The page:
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Are you planning a trip to Colombia? If so, you have likely heard of Salento. When you are ready to leave the city, Quindío, the coffee region, is waiting for you! Salento, Colombia is probably the most popular spot in this area as it is a cute and colourful little town with easy access to the Cocora Valley, or Valle de Cocora. We spent two days in this town on our recent trip to Colombia and fell in love.
Table of Contents
- How to get to Salento, Colombia
- Where to stay in Salento, Colombia
- Things to do in Salento, Colombia
- How much time do you need in Salento, Colombia?
How to get to Salento, Colombia
Getting to Salento is becoming increasingly easy as more and more people are discovering the area. Depending on where you are coming from, your desired level of comfort, budget and time constraints, you will have a number of options.
Where is Salento, Colombia?
Salento lies in the Quindío region of Colombia. It is in the heart of the coffee region (eje cafetero) and is 24km northeast of the department’s capital, Armenia. Salento is about 300km (7 hours) west of Bogota and approximately 250km (6 hours) south of Medellin. It is, therefore, a perfect stop when travelling between these two huge metropolises.
Salento Colombia Map
From Bogotá to Salento
You will have a few options to get from Bogotá to Salento, each with their own merits. Journeys can be completed in either direction.
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Drive – You could rent a car and make the trek yourself. I wouldn´t recommend this as Colombia is the first place I´ve been where I actually agreed with all the comments about crazy drivers! However, driving your own vehicle allows for much more freedom and it is possible.
Fly – Many people consider flying the quickest way to get there (it´s about an hour flight) and with budget airlines such as Viva Air (previously called VivaColombia), it is certainly affordable. It may be the fewest number of hours on the road but keep in mind that once you add journey time to the airport, departure lounge time, flight schedules, and then still having to get the bus from either Armenia or Pereira, you are likely not gaining much. For us, due to flight times there was no way to avoid losing an entire day to travel with this option.
Bus – There are a number of bus options at various times between Bogotá and either Armenia or Pereira. Personally I think Armenia makes the most sense as, while exact times vary, it is a shorter route and there are far more frequent buses onward to Salento. Pereira only has four per day so you may have a long wait, or miss the last bus for the day.
We took the night Bogotá – Armenia bus with Bolivariano. This is generally accepted to be the highest quality bus operator so I figured it was worth it for a night bus. The company lists this as a 9 hour route but we were there in 7. Taking the 10pm bus meant that we were in Armenia at 5am and in Salento (about a 45 minute additional bus ride) by 6:30am. We booked our tickets in advance through BusBud and had no problems. Just make sure you have a printed copy of your tickets on separate sheets of paper!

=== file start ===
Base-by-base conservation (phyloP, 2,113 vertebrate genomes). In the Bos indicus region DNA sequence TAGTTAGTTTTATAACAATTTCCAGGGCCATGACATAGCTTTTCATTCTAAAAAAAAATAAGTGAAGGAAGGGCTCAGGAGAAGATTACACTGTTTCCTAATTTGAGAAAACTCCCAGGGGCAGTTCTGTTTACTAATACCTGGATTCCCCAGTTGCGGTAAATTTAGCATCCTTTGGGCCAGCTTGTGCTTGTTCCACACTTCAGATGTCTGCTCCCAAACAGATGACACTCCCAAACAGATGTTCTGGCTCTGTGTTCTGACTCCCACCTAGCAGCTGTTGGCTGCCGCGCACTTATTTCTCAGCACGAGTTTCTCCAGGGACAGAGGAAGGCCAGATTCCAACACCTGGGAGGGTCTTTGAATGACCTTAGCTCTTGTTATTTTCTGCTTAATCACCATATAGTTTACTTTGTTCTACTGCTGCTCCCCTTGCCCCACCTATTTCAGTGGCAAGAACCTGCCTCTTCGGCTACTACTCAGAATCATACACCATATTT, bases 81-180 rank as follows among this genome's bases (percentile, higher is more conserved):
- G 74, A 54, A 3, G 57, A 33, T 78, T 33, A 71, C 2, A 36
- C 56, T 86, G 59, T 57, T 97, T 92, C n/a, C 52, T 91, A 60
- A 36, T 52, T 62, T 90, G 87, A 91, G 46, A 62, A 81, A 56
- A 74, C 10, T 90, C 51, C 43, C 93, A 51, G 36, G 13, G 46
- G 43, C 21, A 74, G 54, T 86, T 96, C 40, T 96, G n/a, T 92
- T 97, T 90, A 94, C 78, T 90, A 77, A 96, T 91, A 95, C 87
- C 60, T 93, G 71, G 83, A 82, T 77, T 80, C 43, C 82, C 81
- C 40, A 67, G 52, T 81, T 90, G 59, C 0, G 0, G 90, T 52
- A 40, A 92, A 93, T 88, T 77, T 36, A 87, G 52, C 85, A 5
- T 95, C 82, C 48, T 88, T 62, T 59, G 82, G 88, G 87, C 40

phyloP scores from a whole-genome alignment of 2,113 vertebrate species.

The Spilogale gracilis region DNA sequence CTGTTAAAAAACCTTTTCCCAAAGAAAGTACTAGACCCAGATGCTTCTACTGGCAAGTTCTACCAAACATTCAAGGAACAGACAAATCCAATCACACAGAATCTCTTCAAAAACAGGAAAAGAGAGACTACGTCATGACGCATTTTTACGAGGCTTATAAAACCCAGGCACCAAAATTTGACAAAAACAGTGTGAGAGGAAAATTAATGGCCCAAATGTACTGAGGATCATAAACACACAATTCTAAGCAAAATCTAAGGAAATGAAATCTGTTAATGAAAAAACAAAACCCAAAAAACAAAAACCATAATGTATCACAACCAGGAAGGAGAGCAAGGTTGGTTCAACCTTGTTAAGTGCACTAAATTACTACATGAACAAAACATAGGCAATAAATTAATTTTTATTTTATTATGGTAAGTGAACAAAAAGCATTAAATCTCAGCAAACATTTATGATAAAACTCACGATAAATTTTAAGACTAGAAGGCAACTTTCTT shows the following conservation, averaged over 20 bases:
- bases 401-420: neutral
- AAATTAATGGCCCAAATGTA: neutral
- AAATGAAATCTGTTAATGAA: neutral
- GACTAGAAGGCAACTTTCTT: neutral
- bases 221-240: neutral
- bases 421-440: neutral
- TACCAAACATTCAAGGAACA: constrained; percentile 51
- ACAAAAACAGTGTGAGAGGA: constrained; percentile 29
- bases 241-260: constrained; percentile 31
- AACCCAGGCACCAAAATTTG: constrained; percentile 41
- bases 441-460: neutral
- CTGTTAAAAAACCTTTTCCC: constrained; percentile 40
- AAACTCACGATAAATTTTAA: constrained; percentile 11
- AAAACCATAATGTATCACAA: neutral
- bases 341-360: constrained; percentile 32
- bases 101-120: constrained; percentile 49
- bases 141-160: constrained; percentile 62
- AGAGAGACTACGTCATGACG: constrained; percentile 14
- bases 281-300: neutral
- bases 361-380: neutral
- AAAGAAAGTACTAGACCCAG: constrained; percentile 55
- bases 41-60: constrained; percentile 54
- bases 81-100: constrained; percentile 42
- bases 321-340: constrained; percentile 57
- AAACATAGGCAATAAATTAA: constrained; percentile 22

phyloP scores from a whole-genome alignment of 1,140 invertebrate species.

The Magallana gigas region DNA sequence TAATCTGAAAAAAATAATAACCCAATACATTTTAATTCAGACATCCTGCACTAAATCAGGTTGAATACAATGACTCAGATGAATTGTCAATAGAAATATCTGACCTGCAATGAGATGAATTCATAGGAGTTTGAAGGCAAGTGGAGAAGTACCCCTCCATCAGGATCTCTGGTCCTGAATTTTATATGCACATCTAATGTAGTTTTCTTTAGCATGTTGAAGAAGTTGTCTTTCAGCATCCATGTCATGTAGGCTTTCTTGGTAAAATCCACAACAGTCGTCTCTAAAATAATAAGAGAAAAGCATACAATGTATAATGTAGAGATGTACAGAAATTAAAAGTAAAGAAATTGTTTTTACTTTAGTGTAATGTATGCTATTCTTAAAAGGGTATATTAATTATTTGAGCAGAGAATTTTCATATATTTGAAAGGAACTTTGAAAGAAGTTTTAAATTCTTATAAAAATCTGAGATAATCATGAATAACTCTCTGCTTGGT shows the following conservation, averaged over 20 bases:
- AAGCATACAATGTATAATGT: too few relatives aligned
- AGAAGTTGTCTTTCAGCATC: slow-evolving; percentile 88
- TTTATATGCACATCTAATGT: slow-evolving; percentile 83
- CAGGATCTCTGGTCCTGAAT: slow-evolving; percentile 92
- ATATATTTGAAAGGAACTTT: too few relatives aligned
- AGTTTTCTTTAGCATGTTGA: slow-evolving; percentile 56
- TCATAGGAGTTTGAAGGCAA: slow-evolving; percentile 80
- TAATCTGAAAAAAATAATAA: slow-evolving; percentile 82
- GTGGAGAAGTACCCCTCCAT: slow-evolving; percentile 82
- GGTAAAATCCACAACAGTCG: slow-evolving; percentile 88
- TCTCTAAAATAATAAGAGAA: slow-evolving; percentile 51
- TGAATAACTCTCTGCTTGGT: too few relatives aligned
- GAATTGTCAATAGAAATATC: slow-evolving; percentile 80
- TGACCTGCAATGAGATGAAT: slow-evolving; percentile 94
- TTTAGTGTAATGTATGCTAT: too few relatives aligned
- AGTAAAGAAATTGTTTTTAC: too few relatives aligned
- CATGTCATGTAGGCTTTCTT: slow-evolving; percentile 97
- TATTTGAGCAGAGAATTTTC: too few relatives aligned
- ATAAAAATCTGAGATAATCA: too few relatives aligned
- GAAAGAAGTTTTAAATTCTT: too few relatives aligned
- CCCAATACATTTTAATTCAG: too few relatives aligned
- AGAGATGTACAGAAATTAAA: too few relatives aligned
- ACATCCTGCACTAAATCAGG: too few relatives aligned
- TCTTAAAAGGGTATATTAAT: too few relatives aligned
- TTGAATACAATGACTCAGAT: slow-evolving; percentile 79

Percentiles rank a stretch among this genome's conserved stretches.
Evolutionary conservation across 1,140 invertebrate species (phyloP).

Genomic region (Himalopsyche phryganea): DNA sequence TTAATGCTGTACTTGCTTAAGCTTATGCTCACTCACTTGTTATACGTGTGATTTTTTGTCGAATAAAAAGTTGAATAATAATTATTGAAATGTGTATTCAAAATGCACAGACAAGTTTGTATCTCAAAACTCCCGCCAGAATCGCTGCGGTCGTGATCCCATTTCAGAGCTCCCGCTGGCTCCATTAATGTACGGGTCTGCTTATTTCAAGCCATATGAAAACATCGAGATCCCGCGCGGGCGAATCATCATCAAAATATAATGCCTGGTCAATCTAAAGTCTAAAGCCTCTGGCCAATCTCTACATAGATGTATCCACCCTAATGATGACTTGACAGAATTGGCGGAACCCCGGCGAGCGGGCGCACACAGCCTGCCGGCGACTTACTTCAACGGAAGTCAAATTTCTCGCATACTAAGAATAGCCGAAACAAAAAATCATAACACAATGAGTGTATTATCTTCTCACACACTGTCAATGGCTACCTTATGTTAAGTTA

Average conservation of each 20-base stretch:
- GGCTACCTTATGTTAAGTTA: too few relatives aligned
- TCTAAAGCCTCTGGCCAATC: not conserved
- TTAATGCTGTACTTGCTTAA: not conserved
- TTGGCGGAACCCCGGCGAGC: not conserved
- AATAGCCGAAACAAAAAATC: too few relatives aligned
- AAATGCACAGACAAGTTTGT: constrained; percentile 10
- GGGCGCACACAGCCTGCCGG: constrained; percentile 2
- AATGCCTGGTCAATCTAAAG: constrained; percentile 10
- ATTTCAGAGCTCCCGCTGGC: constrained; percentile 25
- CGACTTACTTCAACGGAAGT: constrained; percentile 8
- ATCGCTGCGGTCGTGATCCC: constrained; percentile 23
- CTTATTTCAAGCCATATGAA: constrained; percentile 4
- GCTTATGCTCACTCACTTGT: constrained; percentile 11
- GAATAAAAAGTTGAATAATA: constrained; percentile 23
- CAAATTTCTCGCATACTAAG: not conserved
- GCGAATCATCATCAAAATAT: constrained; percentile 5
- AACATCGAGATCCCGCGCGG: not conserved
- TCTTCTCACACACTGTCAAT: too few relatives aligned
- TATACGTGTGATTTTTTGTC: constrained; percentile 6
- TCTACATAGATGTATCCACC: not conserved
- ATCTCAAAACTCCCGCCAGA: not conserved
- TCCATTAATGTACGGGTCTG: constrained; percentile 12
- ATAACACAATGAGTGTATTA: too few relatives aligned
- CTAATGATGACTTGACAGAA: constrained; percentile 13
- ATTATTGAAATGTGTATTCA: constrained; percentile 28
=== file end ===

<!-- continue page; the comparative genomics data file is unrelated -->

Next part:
Once in Armenia, enter the bus station and walk through the other end where local buses run. Walk to the right and follow the platform almost to the end. There will be a sign hanging from the roof labeled Salento. It’s easy to miss (we did!) but locals will be happy to help. These buses run regularly and you will just pay the driver.
Bogotá – Armenia bus: $61,000COP ($28CDN)
Armenia – Salento bus: $4,200COP ($2CDN)
An excellent option for a trip to Salento is one of these guided three-day tours from either Bogota or Medellin. These will take all the guesswork out of planning and executing an amazing trip!
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The Bogota tour is especially amazing if you’re following our Colombia itinerary as it includes airfare from Bogota and onward travel to Medellin. Accommodations, Cocora Valley, coffee tour and some meals are all included!
From Medellín to Salento
We did this trip in reverse and chose the direct minibus option. This option is ideal if you would prefer to skip the hassle of switching buses and plan to travel through the day. However, the indirect bus gives you the option of more comfort and making this an overnight journey.
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Direct – Flota Occidental runs a direct service between these two cities. Tickets cost $47,000COP (about $20CDN). This service leaves Medellín at 8am, 11am and 1pm. The return buses depart at 8am, 10am, 11am, 12pm and 4pm. The ticket office and bus stop in Salento is at a small store on Carrera 2. Purchase your ticket a few days in advance as this service can fill up.
Indirect – Flota Occidental or Impresa Arauca are the two main companies that run between Medellín and Armenia. Flota Occidental runs every hour until 11pm and, as the more ‘luxury’ of the two, will cost $45,000COP to $47,000COP. From Armenia you would follow the same directions as above.
Where to stay in Salento, Colombia
For a small town, there are numerous options for accommodation in Salento.
Budget: El Mocambo Hostel and Guesthouse is the highest rated hostel in the area with dorms costing just $8 and double rooms starting at $20. All bookings also come with a delicious breakfast. It is a little further out of town but still within walking distance.
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Mid-range: We stayed in the Hotel Salento Real Eje Cafetero and loved it. Situated in a beautiful traditional building a short walk from the main plaza, bookings also include a fabulous breakfast. Double rooms cost around $45.
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Splurge: Hotel Salento Plaza is set in beautiful gardens very close to the town centre. Guests love just about everything about this place, including the included breakfast. A deluxe king room will cost around $70 for two people.